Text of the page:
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Top 5 Reasons to Swaddle Your Newborn Baby

1 - Reduce SIDS
In 2007 the Journal of Pediatrics did a meta-study of research on swaddling. One of the many positive results was that swaddling reduces the rate of SIDS. The current assumption is that swaddling makes it hard for newborn babies to inadvertently cover their heads or face with bedding and decreases their ability to flip over onto their stomachs, both of which have been linked to higher rates of SIDS in newborn babies.

Safety Note: Never put baby to sleep on their stomach. Never EVER put a swaddled baby to sleep on their stomach. If your baby is able to flip from their back to their stomach WHILE swaddled, then your swaddling days are over. Swaddling is only to be used for babies on their backs. Being swaddled while sleeping on their stomach creates a greater risk of SIDS than sleeping on their stomach alone.

2 - Basis for soothing
Swaddling your baby may not immediately soothe your crying baby or lull them instantly to sleep. In fact the process of being swaddled may make them frustrated and thus (briefly) cry more loudly, convincing some parents that their babies “hate” the swaddle. But swaddling creates the foundation for which other soothing techniques (white noise, motion, etc.) build upon. Start with the swaddle and then layer on additional soothing techniques (pacifier, loud white noise, movement) to calm a crying baby and encourage sleep.

3 - Improved neuromuscular development
Many people feel that a newborn needs to have their hands free so that they can practice using their arms, figure out how to get their hands into their mouths so they can self-soothe by sucking on fingers, etc. However most of the movement of your newborn baby’s limbs is actually unintentional and random. Immobilizing their arms actually helps them to develop better motor skill organization. Swaddling is especially helpful for premature babies.

4 - Cry Less
Babies cry regardless of what level of mastery in baby soothing you have achieved or how easily soothed your baby is. However, in addition to helping other soothing techniques to work more effectively (See #4) – swaddling alone seems to result in a 28% reduction in crying.

5 - Sleep Better! Your newborn baby will sleep better and sleep longer if you put them to sleep while swaddled. Swaddling prevents newborn babies from startling themselves awake with random arm movements. And swaddling “stimulates sleep continuity.” This is a quote from the Pediatrics study that is a fancy doctor way of saying that it helps them to sleep longer. While newborns are renowned for their ability to take itty bitty naps all day long, certainly our goal is to help them settle into longer continuous windows of sleep. And swaddling will help them to do that quite effectively!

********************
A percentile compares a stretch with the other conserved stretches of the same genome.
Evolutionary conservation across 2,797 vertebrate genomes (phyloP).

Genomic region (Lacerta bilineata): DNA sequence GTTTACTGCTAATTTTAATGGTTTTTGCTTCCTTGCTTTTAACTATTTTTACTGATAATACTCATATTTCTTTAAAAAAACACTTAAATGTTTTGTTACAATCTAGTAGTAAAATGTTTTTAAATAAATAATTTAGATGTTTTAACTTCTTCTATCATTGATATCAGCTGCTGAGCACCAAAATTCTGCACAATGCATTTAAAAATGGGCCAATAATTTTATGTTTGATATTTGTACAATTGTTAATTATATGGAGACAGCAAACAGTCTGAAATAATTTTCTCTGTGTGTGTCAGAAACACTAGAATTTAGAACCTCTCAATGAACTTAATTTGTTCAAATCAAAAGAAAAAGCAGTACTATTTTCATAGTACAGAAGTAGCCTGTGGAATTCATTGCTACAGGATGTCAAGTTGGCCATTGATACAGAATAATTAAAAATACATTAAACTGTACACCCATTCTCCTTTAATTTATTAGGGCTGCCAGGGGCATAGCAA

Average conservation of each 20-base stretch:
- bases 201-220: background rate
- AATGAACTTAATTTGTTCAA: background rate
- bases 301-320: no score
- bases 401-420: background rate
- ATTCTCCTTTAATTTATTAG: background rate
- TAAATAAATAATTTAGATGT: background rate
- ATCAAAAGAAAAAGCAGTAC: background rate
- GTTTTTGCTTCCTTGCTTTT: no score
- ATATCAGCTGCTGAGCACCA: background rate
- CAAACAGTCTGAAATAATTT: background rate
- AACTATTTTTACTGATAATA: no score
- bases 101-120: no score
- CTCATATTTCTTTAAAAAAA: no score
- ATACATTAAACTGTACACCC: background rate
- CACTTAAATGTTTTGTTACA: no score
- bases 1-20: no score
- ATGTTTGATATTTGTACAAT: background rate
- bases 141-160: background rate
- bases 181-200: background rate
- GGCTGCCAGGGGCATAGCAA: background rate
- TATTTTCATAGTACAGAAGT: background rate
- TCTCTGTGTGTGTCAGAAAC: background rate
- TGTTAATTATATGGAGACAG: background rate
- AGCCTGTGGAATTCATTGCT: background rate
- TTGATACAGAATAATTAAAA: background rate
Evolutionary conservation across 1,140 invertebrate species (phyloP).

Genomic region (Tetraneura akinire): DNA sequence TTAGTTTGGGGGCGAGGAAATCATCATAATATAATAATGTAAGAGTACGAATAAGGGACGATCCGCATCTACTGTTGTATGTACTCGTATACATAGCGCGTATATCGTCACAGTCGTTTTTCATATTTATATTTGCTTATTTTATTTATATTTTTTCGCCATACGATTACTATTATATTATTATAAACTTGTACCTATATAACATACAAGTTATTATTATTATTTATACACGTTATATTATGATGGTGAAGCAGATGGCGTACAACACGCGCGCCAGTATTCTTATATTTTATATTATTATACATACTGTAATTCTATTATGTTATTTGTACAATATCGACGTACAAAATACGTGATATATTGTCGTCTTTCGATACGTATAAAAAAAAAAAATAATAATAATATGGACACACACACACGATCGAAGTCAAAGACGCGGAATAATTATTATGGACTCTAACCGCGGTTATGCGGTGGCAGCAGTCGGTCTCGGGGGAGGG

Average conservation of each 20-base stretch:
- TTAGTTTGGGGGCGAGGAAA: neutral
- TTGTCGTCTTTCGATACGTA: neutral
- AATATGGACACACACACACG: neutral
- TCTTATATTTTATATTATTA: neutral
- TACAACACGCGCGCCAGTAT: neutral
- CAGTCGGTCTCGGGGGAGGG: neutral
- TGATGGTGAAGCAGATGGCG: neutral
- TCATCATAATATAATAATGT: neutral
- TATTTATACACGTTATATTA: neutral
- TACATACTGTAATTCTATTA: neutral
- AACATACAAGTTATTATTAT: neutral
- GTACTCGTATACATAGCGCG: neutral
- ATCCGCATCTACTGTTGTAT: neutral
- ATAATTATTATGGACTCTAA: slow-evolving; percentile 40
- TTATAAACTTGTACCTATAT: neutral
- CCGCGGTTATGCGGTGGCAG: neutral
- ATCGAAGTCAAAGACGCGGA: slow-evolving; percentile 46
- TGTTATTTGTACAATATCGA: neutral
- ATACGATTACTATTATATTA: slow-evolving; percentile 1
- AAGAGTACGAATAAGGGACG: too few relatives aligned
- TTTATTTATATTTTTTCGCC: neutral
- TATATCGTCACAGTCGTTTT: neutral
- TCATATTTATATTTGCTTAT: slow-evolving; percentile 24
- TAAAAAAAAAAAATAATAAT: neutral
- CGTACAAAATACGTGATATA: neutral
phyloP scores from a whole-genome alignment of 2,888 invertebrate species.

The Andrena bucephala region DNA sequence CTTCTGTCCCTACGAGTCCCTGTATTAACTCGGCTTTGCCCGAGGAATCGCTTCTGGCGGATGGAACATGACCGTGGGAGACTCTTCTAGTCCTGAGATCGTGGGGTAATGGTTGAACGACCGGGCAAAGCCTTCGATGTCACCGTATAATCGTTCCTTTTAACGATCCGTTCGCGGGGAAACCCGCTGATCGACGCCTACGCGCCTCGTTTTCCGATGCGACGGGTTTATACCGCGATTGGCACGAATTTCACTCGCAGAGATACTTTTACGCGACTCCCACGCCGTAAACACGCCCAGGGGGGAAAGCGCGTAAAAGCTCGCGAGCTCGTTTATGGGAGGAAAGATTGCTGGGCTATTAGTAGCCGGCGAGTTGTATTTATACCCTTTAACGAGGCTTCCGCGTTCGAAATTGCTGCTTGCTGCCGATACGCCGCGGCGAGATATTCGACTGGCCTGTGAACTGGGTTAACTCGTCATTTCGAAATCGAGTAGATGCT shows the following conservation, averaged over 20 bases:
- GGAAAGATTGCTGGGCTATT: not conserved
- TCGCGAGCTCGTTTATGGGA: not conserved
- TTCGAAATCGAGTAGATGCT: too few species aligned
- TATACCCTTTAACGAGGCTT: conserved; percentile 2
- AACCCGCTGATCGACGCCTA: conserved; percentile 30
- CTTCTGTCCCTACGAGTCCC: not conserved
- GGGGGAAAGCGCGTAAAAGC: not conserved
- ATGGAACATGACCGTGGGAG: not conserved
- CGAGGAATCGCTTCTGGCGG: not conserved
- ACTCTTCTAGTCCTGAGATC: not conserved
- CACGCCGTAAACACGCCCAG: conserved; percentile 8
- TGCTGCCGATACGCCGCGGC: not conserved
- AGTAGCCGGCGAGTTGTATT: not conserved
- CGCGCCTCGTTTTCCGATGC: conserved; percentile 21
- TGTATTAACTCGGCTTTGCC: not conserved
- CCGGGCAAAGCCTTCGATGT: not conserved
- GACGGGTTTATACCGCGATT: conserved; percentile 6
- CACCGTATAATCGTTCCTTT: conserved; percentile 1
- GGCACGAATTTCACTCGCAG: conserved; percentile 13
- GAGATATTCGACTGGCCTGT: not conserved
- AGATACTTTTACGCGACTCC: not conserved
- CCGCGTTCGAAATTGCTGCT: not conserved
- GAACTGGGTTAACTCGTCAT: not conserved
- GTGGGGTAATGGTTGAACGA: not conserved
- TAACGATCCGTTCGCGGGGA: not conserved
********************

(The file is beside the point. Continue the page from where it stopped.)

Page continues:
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Swaddling: A Systematic Review

http://www.happiestbaby.com/wp-content/uploads/files/SwaddlingPeds2007.pdf

ABSTRACT
Swaddling was an almost universal child-care practice before the 18th century. It is still tradition in certain parts of the Middle East and is gaining popularity in the United Kingdom, the United States, and the Netherlands to curb excessive crying. We have systematically reviewed all articles on swaddling to evaluate its possible benefits and disadvantages. In general, swaddled infants arouse less and sleep longer. Preterm infants have shown improved neuromuscular development, less physiologic distress, better motor organization, and more self-regulatory ability when they are swaddled. When compared with massage, excessively crying infants cried less when swaddled, and swaddling can soothe pain in infants. It is supportive in cases of neonatal abstinence syndrome and infants with neonatal cerebral lesions. It can be helpful in regulating temperature but can also cause hyperthermia when misapplied. Another possible adverse effect is an increased risk of the development of hip dysplasia, which is related to swaddling with the legs in extension and adduction. Although swaddling promotes the favorable supine position, the combination of swaddling with prone position increases the risk of sudden infant death syndrome, which makes it necessary to warn parents to stop swaddling if infants attempt to turn. There is some evidence that there is a higher risk of respiratory infections related to the tightness of swaddling. Furthermore, swaddling does not influence rickets onset or bone properties. Swaddling immediately after birth can cause delayed postnatal weight gain under certain conditions, but does not seem to influence breastfeeding parameters.